Tuesday, June 12, 2007

Small wonders

"Maybe the idea of the world as flat isn't a tribal memory or an archetypal memory, but something far older - a fox memory, a worm memory, a moss memory.

Memory of leaping or crawling or shrugging rootlet by rootlet forward, across the flatness of everything.

To perceive of the world as round needed something else - standing up! - that hadn't yet happened.

What a wild family! Fox and giraffe and wart hog, of course. But these also: bodies like tiny strings, bodies like blades and blossoms! Cord grass, Christmas fern, soldier moss! And here comes grasshopper, all toes and knees and eyes, over the little mountains of dust.

When I see the black cricket in the woodpile, in autumn, I don't frighten her. And when I see the moss grazing upon the rock, I touch her tenderly,

sweet cousin."
-Mary Oliver, Winter Hours

Not a moss, but a lichen, which I learned are composed of both fungi and algae growing together in a mutually beneficial relationship. The fungi provides the structure, as well as water and minerals. The algae, because of their chlorophyll, produce the food and the whole organism is happy.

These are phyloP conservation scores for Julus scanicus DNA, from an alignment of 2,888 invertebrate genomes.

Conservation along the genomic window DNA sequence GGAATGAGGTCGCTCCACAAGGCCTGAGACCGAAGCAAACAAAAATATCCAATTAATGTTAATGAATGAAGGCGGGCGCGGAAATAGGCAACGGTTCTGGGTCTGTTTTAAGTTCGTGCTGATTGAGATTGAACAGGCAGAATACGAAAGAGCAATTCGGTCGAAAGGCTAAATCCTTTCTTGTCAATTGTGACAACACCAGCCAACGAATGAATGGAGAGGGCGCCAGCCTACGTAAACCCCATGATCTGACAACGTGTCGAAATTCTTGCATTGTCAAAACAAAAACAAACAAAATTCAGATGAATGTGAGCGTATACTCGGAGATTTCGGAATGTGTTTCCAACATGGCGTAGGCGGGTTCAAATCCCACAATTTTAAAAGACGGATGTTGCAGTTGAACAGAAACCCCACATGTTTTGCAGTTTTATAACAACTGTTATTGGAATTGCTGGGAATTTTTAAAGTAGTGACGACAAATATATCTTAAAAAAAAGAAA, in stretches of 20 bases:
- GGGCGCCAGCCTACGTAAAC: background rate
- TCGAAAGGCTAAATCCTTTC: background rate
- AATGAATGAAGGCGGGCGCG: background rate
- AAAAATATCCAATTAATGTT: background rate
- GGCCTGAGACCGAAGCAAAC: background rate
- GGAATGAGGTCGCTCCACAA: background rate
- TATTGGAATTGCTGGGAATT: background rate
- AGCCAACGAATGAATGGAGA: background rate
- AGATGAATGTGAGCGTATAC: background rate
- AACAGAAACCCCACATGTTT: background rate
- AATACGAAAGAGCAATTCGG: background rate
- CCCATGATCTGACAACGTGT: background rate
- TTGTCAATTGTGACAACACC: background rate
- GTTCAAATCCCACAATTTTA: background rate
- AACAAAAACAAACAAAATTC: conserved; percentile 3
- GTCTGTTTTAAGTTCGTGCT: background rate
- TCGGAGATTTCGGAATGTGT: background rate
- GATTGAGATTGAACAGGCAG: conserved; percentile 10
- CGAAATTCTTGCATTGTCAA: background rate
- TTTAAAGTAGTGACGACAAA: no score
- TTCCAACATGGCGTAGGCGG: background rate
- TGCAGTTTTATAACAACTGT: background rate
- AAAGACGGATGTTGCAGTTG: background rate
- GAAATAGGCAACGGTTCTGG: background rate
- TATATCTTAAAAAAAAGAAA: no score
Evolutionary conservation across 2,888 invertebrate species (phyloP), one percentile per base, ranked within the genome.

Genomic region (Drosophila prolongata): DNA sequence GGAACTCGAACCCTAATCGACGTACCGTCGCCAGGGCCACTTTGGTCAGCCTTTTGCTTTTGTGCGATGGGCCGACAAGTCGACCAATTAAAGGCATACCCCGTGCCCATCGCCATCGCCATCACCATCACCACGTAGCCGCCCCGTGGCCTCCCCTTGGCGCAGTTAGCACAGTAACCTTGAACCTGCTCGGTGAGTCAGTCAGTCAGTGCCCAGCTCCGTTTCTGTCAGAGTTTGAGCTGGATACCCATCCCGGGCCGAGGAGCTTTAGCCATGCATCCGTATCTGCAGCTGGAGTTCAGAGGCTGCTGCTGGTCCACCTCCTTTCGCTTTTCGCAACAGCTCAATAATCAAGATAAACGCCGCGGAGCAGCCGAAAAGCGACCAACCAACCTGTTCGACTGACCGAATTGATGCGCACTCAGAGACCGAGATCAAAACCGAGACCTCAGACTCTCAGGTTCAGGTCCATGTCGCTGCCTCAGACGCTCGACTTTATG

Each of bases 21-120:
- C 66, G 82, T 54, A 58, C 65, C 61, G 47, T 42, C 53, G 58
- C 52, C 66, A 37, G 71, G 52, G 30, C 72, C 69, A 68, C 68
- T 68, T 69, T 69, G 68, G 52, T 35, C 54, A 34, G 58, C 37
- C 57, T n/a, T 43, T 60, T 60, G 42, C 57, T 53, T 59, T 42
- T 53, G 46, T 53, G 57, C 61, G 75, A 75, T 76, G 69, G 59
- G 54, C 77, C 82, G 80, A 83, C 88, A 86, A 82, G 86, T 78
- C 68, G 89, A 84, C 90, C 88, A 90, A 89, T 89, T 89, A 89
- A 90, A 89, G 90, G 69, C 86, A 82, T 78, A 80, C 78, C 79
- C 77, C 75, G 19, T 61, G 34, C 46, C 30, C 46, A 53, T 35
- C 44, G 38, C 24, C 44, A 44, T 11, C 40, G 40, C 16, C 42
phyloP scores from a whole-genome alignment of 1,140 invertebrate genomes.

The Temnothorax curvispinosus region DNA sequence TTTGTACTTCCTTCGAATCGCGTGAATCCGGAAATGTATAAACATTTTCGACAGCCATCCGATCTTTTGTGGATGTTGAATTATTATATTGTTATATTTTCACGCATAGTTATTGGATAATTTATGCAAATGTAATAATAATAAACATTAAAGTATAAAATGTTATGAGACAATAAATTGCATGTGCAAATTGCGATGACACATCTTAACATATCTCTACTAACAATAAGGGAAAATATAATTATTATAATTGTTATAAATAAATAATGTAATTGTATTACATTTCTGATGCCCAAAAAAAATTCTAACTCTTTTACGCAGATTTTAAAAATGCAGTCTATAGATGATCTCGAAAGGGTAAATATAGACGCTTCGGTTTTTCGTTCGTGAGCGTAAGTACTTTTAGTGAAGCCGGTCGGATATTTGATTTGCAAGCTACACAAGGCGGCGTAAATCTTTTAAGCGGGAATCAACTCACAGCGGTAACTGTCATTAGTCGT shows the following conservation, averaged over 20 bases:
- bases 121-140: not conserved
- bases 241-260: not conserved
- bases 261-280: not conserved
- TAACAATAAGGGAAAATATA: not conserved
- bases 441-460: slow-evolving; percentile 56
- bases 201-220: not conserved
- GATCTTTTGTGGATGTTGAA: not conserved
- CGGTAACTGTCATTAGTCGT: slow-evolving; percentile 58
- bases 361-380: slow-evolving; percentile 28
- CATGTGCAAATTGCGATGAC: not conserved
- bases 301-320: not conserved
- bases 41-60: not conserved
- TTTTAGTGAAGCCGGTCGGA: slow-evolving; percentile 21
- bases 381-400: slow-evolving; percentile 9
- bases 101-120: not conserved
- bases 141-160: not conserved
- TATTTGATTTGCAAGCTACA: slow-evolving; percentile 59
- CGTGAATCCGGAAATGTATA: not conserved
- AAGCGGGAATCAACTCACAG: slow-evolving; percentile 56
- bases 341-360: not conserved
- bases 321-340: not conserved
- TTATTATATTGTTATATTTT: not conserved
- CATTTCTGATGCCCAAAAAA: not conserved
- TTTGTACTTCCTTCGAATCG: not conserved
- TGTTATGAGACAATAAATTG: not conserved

These are British Soldier Lichen, so named because their red fruiting bodies reminded some botanist of the Redcoats of the Revolutionary War. I wished I'd had my hand lens along to have a better look at these - they're so tiny!

Watching the other naturalists during our walk the other day in the pinelands made me appreciate how different we nature-enthusiasts are from ordinary people who walk through the world without really seeing much. The *plant person* along spent most of her time trying to separate the various members of the heath family by their leaves alone. Would you know a blueberry, from a huckleberry, from a dangleberry without the flowers to give a clue? Would you taste a bit of teaberry leaf to confirm your ID by the spicy wintergreen flavor? We did! We oohed and aahed over the perched barred owl, even offered scope views to passersby - all of whom refused to even stop for a look. What's up with that?

I wonder if it doesn't simply come down to a lack of curiosity. Maybe I think of it that way because I seem to be curious about most anything. Also, I imagine that we place a value on these things that others do not. Why is it, do you think, that some people can sense wonder and others just wonder what all the fuss is about?


Cathy said...

Nuh -uh! No way - that people declined the offer to look at the owls! That is SO SAD. Remember the quote - can't remember - is it "Auntie Mame" where she remarks that "life's a banquet and most poor fools are starving to death"?